After news broke Friday morning that Malala Yousafzai was one of two recipients to receive the 2014 Nobel Peace Price, almost exactly two years after the Taliban shot the now 17-year-old Pakistani on her way to school for her outspokenness in urging young girls to go to school and get an education, the young activist’s journey has come full circle in terms of being embraced by Western media.
Malala’s name is not new to anyone who plays close attention to news in the U.S. Her memoir, “I Am Malala,” brought her tremendous notoriety in the West. She appeared in the fall of 2013 on several popular television programs including most notably “The Daily With Jon Stewart” and in a sit-down interview with Diane Sawyer on “20/20,” which made her a household name.
The other recipient of this year’s Nobel Peace Price was Kailash Satyarthi, 60, of India, who gave up his career as an electrical engineer to work tirelessly to rid his country of child slavery. Yousafzai and Satyarthi will split the $1.1 million prize.
After being nominated for the Nobel Peace Prize for the second year in a row, here’s why TheWrap believes that Malala’s message of peace continues to spread through U.S. media circles:
Malala isn’t exactly one to brag about her exploits. Her mission comes from the most honest of places, and she has never sought fame for fame’s sake.
Case in point, back in July ABC News’s Amy Robach travelled to Nigeria to interview her for “Good Morning America,” where she was campaigning on her birthday for girls’ right in the troubled African country and to promote the #BringBackOurGirls initiative against Boko Haram.
“My wish is to see every girl going to school,” she explained. “And this year my birthday wish is see Nigerian girls going to school.”
She told Robach at the time that she “didn’t deserve to win” the Nobel Peace Prize — which, of course, is exactly why she did.
“I have started a campaign,” she continued. “And it’s not over yet… it’s not completed yet. When I see that I have done something and I have achieved this big goal, which I always have dreamed for… then I’ll think, ‘Now I deserve it.'”
2) She has a sense of humor
Malala’s breakthrough moment in popularizing her message in the U.S. was her interview with Jon Stewart last October.
In addition to her extreme articulateness and poise seated across from the awe-induced late night host, Malala impressed Stewart with her quick wit and her ability to smile in the aftermath of turmoil.
“It is an honor for us, I know me,’ Stewart began. “This is, by the way, we talked a little bit before the show, and nothing feels better than making you laugh. I will say that, I enjoyed that very much.”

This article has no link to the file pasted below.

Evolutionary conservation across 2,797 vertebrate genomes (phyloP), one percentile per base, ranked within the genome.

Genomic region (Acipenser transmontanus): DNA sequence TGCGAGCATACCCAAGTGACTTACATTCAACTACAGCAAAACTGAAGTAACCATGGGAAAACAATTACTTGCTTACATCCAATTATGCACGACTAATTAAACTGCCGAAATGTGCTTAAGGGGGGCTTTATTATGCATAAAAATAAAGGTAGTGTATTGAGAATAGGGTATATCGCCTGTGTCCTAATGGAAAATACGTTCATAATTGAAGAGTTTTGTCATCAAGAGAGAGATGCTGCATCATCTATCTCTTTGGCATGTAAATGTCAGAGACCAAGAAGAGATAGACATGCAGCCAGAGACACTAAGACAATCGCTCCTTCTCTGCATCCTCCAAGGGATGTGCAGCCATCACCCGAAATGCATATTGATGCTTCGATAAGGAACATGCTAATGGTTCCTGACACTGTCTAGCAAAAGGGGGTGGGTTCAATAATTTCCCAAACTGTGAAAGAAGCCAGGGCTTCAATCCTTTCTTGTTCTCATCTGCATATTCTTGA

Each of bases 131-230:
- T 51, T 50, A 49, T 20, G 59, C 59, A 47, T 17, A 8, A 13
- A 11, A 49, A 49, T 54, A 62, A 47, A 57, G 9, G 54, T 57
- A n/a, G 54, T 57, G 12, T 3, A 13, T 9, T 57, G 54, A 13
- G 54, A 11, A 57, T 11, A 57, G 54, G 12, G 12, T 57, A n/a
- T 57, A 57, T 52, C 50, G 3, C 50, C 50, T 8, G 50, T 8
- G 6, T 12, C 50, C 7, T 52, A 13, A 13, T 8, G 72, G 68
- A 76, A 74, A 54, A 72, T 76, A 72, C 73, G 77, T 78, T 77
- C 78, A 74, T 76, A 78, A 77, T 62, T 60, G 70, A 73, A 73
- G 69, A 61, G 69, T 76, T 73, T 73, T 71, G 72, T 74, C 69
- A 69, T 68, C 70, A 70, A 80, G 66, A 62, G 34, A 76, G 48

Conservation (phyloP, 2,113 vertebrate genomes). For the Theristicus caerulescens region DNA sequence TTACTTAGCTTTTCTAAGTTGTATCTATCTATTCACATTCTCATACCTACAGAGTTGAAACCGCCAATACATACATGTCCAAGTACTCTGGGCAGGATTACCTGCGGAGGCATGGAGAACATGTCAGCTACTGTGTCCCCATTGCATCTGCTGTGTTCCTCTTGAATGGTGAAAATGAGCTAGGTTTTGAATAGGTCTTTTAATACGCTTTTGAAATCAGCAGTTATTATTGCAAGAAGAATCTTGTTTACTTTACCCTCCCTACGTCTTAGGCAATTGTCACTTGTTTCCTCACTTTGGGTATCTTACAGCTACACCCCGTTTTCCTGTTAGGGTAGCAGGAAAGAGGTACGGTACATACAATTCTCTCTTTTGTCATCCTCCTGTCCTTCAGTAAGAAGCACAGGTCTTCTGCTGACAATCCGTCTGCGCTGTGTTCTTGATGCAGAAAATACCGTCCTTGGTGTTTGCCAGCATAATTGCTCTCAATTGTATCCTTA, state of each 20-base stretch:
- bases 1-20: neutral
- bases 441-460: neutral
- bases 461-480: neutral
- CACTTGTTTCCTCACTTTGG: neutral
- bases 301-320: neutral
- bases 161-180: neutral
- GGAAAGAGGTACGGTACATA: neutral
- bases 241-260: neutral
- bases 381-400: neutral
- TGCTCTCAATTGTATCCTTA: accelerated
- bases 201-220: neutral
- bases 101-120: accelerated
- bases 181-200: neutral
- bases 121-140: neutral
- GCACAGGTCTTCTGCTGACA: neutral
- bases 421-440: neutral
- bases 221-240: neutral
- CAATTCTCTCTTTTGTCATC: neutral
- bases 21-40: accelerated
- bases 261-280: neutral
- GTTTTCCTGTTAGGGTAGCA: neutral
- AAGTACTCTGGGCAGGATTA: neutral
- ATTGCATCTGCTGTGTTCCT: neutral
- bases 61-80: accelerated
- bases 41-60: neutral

3) She stands up to President Obama
When Malala stopped by the White House last fall to meet with President Obama, she wasn’t there just to play nice.
“I expressed my concerns that drone attacks are fueling terrorism,” she told the U.S. commander-in-chief. “Innocent victims are killed in these acts and it leads to resentment amongst the Pakistani people. If we refocus efforts on education, it will make a big impact.”
If there’s one thing that Hollywood admires, it’s a straight shooter, and Malala is certainly that. We didn’t hear about Gwyneth Paltrow exactly challenging Obama on any issues Thursday night at the fundraiser at her L.A. home… albeit, we’re still not sure where Obama stands on Goop.
4) She’s a real-life Katniss Everdeen
Sometimes art imitates life and vice-versa, but Malala is a real-life heroine of greater proportions than anything that could be conjured up by Hollywood.
Like the lead character from “The Hunger Games” series, Malala is a symbol of hope against an oppressive regime. Unlike the character played by Jennifer Lawrence on the big screen, she is not a reluctant hero.
Malala’s story has become something much larger than just the very important cause of education for girls — it’s come to symbolize the struggle in Pakistan to fight radical Islam.
The debate over leading roles for women continues to dominate the conversation in Hollywood. Meanwhile, Malala is proof that gender is never an issue when it comes to amazing heroes.
5) She doesn’t care what her critics think of her
Malala has had her fair share of critics in her home country. She’s been accused of being a distraction from the U.S.’s complicity in Pakistan’s complicated political quagmire and of playing too much as a Western secular symbol of “white savior complex.”
However, she hasn’t wavered in the core of her message — that young girls deserve a chance.
“My father says that education is neither Eastern or Western. Education is education: it’s the right of everyone,” she said in response to critics, spoken on message like the most seasoned of Hollywood publicists.
Malala is a young woman wise beyond her years — this we’ve known for quite some time. And with the validating message coming from the Nobel committee, expect to hear much more from her in U.S. media circles for many years to come.